Everybody was derisively grateful to the association for taking all the worthless pilots out of the way and leaving the whole field to the excellent and the deserving; and everybody was not only jocularly grateful for that, but for a result which naturally followed, namely, the gradual advance of wages as the busy season approached. Wages had gone up from the low figure of one hundred dollars a month to one hundred and twenty-five, and in some cases to one hundred and fifty; and it was great fun to enlarge upon the fact that this charming thing had been accomplished by a body of men not one of whom received a particle of benefit from it. Some of the jokers used to call at the association rooms and have a good time chaffing the members and offering them the charity of taking them as steersmen for a trip, so that they could see what the forgotten river looked like. However, the association was content; or at least it gave no sign to the contrary. Now and then it captured a pilot who was 'out of luck,' and added him to its list; and these later additions were very valuable, for they were good pilots; the incompetent ones had all been absorbed before. As business freshened, wages climbed gradually up to two hundred and fifty dollars-- the association figure--and became firmly fixed there; and still without benefiting a member of that body, for no member was hired. The hilarity at the association's expense burst all bounds, now. There was no end to the fun which that poor martyr had to put up with.

However, it is a long lane that has no turning. Winter approached, business doubled and trebled, and an avalanche of Missouri, Illinois and Upper Mississippi River boats came pouring down to take a chance in the New Orleans trade. All of a sudden pilots were in great demand, and were correspondingly scarce. The time for revenge was come. It was a bitter pill to have to accept association pilots at last, yet captains and owners agreed that there was no other way. But none of these outcasts offered! So there was a still bitterer pill to be swallowed: they must be sought out and asked for their services. Captain ---- was the first man who found it necessary to take the dose, and he had been the loudest derider of the organization. He hunted up one of the best of the association pilots and said--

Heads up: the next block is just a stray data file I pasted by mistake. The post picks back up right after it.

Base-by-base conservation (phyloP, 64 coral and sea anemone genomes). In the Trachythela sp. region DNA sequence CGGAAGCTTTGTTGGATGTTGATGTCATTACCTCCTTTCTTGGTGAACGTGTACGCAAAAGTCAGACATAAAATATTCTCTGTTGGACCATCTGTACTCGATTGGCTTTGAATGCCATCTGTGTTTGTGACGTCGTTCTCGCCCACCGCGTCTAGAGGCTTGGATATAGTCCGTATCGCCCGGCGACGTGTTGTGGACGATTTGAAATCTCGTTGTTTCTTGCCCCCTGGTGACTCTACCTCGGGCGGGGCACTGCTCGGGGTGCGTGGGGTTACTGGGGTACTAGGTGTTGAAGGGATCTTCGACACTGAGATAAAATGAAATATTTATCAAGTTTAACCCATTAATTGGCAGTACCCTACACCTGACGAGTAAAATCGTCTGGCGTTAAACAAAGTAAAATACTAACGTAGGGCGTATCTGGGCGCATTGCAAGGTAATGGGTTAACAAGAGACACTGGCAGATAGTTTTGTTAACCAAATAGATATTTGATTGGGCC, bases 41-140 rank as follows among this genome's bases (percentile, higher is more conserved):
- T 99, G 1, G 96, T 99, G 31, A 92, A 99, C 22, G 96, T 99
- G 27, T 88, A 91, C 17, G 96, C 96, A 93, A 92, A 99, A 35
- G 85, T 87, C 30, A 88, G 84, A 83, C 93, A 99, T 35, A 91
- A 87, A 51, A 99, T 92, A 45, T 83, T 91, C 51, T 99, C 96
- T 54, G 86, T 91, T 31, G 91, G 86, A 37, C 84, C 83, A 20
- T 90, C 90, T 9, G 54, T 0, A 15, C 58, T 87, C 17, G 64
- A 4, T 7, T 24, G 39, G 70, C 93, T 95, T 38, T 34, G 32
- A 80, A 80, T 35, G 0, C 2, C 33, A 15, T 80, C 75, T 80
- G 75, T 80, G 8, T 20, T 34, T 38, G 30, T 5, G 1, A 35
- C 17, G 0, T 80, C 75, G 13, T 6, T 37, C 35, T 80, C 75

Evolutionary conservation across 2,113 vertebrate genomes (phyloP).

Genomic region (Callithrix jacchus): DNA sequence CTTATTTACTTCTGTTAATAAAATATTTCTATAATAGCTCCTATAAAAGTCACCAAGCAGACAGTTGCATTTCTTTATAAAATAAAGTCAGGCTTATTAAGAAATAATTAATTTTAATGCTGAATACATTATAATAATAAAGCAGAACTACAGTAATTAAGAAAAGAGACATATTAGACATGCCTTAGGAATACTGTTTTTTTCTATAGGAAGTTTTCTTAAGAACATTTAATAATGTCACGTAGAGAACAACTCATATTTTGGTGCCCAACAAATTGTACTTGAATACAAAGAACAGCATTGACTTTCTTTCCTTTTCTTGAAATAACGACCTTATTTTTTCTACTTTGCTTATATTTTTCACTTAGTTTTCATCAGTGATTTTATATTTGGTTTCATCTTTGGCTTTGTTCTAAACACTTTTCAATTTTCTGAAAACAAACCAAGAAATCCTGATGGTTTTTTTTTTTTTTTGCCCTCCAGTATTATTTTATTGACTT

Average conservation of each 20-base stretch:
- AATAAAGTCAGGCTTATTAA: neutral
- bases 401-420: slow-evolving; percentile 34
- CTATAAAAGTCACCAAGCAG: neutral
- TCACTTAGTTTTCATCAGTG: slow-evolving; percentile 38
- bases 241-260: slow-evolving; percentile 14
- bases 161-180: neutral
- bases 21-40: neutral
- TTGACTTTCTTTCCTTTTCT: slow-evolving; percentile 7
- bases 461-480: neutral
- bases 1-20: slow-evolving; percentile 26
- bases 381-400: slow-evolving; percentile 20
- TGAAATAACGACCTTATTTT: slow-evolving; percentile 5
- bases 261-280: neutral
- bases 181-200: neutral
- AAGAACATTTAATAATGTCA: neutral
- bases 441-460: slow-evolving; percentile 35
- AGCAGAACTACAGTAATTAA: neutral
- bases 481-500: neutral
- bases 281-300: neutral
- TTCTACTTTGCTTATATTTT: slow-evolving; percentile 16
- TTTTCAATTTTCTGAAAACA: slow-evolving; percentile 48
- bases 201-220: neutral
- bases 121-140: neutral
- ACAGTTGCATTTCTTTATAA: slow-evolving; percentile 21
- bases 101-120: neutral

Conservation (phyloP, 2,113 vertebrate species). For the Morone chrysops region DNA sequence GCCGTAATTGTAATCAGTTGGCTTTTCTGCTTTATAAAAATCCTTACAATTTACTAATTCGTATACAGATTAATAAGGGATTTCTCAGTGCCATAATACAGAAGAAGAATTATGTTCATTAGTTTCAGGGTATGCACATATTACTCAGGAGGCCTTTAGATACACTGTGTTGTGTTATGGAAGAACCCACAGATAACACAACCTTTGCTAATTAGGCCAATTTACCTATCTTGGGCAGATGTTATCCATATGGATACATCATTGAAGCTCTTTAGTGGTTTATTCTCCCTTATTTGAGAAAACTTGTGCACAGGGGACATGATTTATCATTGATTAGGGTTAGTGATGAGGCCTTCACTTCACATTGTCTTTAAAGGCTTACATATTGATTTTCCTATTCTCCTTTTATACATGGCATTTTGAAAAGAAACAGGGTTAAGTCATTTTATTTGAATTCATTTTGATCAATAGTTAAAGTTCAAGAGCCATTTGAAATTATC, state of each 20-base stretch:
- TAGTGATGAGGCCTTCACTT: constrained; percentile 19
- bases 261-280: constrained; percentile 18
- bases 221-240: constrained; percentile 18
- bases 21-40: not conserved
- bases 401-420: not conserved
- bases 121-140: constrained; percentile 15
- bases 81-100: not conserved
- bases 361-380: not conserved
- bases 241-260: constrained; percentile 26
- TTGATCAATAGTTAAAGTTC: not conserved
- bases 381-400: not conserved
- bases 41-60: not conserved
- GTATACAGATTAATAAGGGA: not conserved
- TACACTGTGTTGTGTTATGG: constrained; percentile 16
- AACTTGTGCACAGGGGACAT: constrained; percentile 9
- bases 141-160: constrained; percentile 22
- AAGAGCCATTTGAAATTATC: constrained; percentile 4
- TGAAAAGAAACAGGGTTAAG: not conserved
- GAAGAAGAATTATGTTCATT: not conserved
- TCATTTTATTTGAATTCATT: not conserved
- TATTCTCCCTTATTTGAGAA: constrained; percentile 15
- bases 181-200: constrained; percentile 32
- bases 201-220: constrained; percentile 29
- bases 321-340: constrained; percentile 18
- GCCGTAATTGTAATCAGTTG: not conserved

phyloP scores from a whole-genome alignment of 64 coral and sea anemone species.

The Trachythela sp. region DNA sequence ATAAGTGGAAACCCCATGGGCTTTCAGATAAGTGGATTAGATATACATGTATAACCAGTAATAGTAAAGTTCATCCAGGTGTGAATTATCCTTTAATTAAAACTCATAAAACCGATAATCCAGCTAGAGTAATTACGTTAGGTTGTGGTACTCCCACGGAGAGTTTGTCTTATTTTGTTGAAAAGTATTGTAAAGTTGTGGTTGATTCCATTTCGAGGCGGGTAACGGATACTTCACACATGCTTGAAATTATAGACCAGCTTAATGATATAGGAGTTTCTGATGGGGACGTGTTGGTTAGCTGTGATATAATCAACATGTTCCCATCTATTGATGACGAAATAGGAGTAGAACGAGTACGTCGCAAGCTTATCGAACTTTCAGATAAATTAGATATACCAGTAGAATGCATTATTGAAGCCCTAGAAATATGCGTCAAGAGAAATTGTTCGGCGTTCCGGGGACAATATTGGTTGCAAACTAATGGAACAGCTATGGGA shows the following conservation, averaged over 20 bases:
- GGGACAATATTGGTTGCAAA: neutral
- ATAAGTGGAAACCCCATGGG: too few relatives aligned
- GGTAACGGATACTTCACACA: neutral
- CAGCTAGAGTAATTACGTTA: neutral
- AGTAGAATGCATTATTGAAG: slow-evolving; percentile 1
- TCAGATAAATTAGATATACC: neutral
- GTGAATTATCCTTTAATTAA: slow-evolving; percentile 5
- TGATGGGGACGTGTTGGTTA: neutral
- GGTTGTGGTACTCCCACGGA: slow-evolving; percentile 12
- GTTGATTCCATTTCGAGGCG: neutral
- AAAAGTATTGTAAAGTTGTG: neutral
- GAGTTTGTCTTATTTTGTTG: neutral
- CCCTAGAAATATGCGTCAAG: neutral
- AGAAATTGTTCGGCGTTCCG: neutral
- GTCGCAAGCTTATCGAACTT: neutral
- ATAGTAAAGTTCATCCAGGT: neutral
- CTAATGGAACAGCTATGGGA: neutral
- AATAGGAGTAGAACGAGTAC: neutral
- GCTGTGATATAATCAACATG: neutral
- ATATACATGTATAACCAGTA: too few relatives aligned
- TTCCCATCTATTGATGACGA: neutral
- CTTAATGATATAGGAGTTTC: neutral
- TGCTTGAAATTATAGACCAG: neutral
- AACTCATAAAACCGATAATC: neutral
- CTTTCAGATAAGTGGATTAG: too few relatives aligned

'Well, you boys have rather got the best of us for a little while, so I'll give in with as good a grace as I can. I've come to hire you; get your trunk aboard right away. I want to leave at twelve o'clock.'

'I don't know about that. Who is your other pilot?'

'I've got I. S----. Why?'

'I can't go with him. He don't belong to the association.'

'What!'

'It's so.'

'Do you mean to tell me that you won't turn a wheel with one of the very best and oldest pilots on the river because he don't belong to your association?'

'Yes, I do.'

'Well, if this isn't putting on airs! I supposed I was doing you a benevolence; but I begin to think that I am the party that wants a favor done. Are you acting under a law of the concern?'

'Yes.'

'Show it to me.'

So they stepped into the association rooms, and the secretary soon satisfied the captain, who said--

'Well, what am I to do? I have hired Mr. S---- for the entire season.'

'I will provide for you,' said the secretary. 'I will detail a pilot to go with you, and he shall be on board at twelve o'clock.'

'But if I discharge S----, he will come on me for the whole season's wages.'

'Of course that is a matter between you and Mr. S----, captain. We cannot meddle in your private affairs.'

The captain stormed, but to no purpose. In the end he had to discharge S----, pay him about a thousand dollars, and take an association pilot in his place. The laugh was beginning to turn the other way now. Every day, thenceforward, a new victim fell; every day some outraged captain discharged a non-association pet, with tears and profanity, and installed a hated association man in his berth. In a very little while, idle non-associationists began to be pretty plenty, brisk as business was, and much as their services were desired. The laugh was shifting to the other side of their mouths most palpably. These victims, together with the captains and owners, presently ceased to laugh altogether, and began to rage about the revenge they would take when the passing business 'spurt' was over.

Life on the Mississippi Page 49

Mark Twain

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